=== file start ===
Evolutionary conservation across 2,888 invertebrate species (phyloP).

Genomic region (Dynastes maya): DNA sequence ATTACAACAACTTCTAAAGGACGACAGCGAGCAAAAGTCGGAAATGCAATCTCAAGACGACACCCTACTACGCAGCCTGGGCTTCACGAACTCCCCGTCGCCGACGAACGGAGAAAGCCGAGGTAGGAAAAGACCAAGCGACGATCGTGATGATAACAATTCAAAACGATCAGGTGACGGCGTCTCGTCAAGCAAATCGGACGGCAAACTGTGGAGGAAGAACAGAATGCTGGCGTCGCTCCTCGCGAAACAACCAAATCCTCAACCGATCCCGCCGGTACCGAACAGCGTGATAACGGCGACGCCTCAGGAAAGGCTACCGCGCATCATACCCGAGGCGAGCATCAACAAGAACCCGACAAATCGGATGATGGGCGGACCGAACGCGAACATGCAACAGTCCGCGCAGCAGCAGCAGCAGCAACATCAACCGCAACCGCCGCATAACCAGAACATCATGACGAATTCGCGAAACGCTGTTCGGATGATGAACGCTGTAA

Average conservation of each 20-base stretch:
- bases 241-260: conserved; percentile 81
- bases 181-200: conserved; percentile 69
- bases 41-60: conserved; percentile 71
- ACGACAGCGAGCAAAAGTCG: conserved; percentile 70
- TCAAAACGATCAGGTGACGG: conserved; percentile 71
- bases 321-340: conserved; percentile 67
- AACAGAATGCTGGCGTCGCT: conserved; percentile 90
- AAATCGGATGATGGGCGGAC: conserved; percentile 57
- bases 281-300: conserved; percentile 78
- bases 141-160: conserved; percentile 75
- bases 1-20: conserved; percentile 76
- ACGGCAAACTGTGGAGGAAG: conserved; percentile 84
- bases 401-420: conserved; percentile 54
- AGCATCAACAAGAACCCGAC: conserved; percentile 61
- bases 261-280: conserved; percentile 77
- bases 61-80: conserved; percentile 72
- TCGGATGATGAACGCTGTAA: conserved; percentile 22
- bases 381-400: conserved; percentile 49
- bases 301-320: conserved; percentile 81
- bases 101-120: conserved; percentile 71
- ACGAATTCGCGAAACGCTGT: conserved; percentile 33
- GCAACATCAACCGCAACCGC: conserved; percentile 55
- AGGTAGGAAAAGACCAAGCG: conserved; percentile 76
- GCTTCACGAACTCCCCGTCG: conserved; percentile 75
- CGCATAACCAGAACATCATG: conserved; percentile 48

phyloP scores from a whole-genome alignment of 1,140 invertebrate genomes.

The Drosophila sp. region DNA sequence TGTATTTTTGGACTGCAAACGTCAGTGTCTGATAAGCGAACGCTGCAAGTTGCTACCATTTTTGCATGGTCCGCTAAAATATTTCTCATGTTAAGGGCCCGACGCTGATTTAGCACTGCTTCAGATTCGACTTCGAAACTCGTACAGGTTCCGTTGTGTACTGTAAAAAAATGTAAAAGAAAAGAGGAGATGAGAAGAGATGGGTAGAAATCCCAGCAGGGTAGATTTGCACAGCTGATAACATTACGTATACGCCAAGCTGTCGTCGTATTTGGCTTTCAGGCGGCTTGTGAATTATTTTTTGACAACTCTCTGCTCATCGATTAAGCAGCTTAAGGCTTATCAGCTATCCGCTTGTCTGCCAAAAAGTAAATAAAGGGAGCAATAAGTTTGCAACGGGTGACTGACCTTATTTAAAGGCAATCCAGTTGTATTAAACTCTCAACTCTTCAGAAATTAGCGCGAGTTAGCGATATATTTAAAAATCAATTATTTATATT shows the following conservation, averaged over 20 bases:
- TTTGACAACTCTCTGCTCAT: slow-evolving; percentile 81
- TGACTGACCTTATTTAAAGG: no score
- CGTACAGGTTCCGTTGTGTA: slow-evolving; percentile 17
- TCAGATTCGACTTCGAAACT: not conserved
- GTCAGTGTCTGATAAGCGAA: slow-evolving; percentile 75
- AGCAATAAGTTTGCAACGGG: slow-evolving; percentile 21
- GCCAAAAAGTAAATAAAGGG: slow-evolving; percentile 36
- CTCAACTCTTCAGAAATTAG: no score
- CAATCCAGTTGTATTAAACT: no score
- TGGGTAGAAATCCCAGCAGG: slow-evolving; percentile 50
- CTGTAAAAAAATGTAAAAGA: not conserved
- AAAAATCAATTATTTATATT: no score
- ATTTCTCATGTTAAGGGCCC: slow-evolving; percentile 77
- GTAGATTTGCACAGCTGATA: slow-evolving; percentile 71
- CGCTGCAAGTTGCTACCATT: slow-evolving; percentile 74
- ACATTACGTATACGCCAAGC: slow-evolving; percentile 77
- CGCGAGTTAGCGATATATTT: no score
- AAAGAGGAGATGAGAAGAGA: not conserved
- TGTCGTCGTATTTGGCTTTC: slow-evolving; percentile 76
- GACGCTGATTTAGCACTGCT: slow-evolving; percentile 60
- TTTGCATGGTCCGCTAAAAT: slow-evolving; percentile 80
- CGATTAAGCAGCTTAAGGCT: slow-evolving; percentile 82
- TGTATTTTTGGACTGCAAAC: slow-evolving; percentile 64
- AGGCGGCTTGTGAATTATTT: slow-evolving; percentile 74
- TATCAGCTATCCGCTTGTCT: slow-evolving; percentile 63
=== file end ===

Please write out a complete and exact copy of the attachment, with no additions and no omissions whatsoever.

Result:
Evolutionary conservation across 2,888 invertebrate species (phyloP).

Genomic region (Dynastes maya): DNA sequence ATTACAACAACTTCTAAAGGACGACAGCGAGCAAAAGTCGGAAATGCAATCTCAAGACGACACCCTACTACGCAGCCTGGGCTTCACGAACTCCCCGTCGCCGACGAACGGAGAAAGCCGAGGTAGGAAAAGACCAAGCGACGATCGTGATGATAACAATTCAAAACGATCAGGTGACGGCGTCTCGTCAAGCAAATCGGACGGCAAACTGTGGAGGAAGAACAGAATGCTGGCGTCGCTCCTCGCGAAACAACCAAATCCTCAACCGATCCCGCCGGTACCGAACAGCGTGATAACGGCGACGCCTCAGGAAAGGCTACCGCGCATCATACCCGAGGCGAGCATCAACAAGAACCCGACAAATCGGATGATGGGCGGACCGAACGCGAACATGCAACAGTCCGCGCAGCAGCAGCAGCAGCAACATCAACCGCAACCGCCGCATAACCAGAACATCATGACGAATTCGCGAAACGCTGTTCGGATGATGAACGCTGTAA

Average conservation of each 20-base stretch:
- bases 241-260: conserved; percentile 81
- bases 181-200: conserved; percentile 69
- bases 41-60: conserved; percentile 71
- ACGACAGCGAGCAAAAGTCG: conserved; percentile 70
- TCAAAACGATCAGGTGACGG: conserved; percentile 71
- bases 321-340: conserved; percentile 67
- AACAGAATGCTGGCGTCGCT: conserved; percentile 90
- AAATCGGATGATGGGCGGAC: conserved; percentile 57
- bases 281-300: conserved; percentile 78
- bases 141-160: conserved; percentile 75
- bases 1-20: conserved; percentile 76
- ACGGCAAACTGTGGAGGAAG: conserved; percentile 84
- bases 401-420: conserved; percentile 54
- AGCATCAACAAGAACCCGAC: conserved; percentile 61
- bases 261-280: conserved; percentile 77
- bases 61-80: conserved; percentile 72
- TCGGATGATGAACGCTGTAA: conserved; percentile 22
- bases 381-400: conserved; percentile 49
- bases 301-320: conserved; percentile 81
- bases 101-120: conserved; percentile 71
- ACGAATTCGCGAAACGCTGT: conserved; percentile 33
- GCAACATCAACCGCAACCGC: conserved; percentile 55
- AGGTAGGAAAAGACCAAGCG: conserved; percentile 76
- GCTTCACGAACTCCCCGTCG: conserved; percentile 75
- CGCATAACCAGAACATCATG: conserved; percentile 48

phyloP scores from a whole-genome alignment of 1,140 invertebrate genomes.

The Drosophila sp. region DNA sequence TGTATTTTTGGACTGCAAACGTCAGTGTCTGATAAGCGAACGCTGCAAGTTGCTACCATTTTTGCATGGTCCGCTAAAATATTTCTCATGTTAAGGGCCCGACGCTGATTTAGCACTGCTTCAGATTCGACTTCGAAACTCGTACAGGTTCCGTTGTGTACTGTAAAAAAATGTAAAAGAAAAGAGGAGATGAGAAGAGATGGGTAGAAATCCCAGCAGGGTAGATTTGCACAGCTGATAACATTACGTATACGCCAAGCTGTCGTCGTATTTGGCTTTCAGGCGGCTTGTGAATTATTTTTTGACAACTCTCTGCTCATCGATTAAGCAGCTTAAGGCTTATCAGCTATCCGCTTGTCTGCCAAAAAGTAAATAAAGGGAGCAATAAGTTTGCAACGGGTGACTGACCTTATTTAAAGGCAATCCAGTTGTATTAAACTCTCAACTCTTCAGAAATTAGCGCGAGTTAGCGATATATTTAAAAATCAATTATTTATATT shows the following conservation, averaged over 20 bases:
- TTTGACAACTCTCTGCTCAT: slow-evolving; percentile 81
- TGACTGACCTTATTTAAAGG: no score
- CGTACAGGTTCCGTTGTGTA: slow-evolving; percentile 17
- TCAGATTCGACTTCGAAACT: not conserved
- GTCAGTGTCTGATAAGCGAA: slow-evolving; percentile 75
- AGCAATAAGTTTGCAACGGG: slow-evolving; percentile 21
- GCCAAAAAGTAAATAAAGGG: slow-evolving; percentile 36
- CTCAACTCTTCAGAAATTAG: no score
- CAATCCAGTTGTATTAAACT: no score
- TGGGTAGAAATCCCAGCAGG: slow-evolving; percentile 50
- CTGTAAAAAAATGTAAAAGA: not conserved
- AAAAATCAATTATTTATATT: no score
- ATTTCTCATGTTAAGGGCCC: slow-evolving; percentile 77
- GTAGATTTGCACAGCTGATA: slow-evolving; percentile 71
- CGCTGCAAGTTGCTACCATT: slow-evolving; percentile 74
- ACATTACGTATACGCCAAGC: slow-evolving; percentile 77
- CGCGAGTTAGCGATATATTT: no score
- AAAGAGGAGATGAGAAGAGA: not conserved
- TGTCGTCGTATTTGGCTTTC: slow-evolving; percentile 76
- GACGCTGATTTAGCACTGCT: slow-evolving; percentile 60
- TTTGCATGGTCCGCTAAAAT: slow-evolving; percentile 80
- CGATTAAGCAGCTTAAGGCT: slow-evolving; percentile 82
- TGTATTTTTGGACTGCAAAC: slow-evolving; percentile 64
- AGGCGGCTTGTGAATTATTT: slow-evolving; percentile 74
- TATCAGCTATCCGCTTGTCT: slow-evolving; percentile 63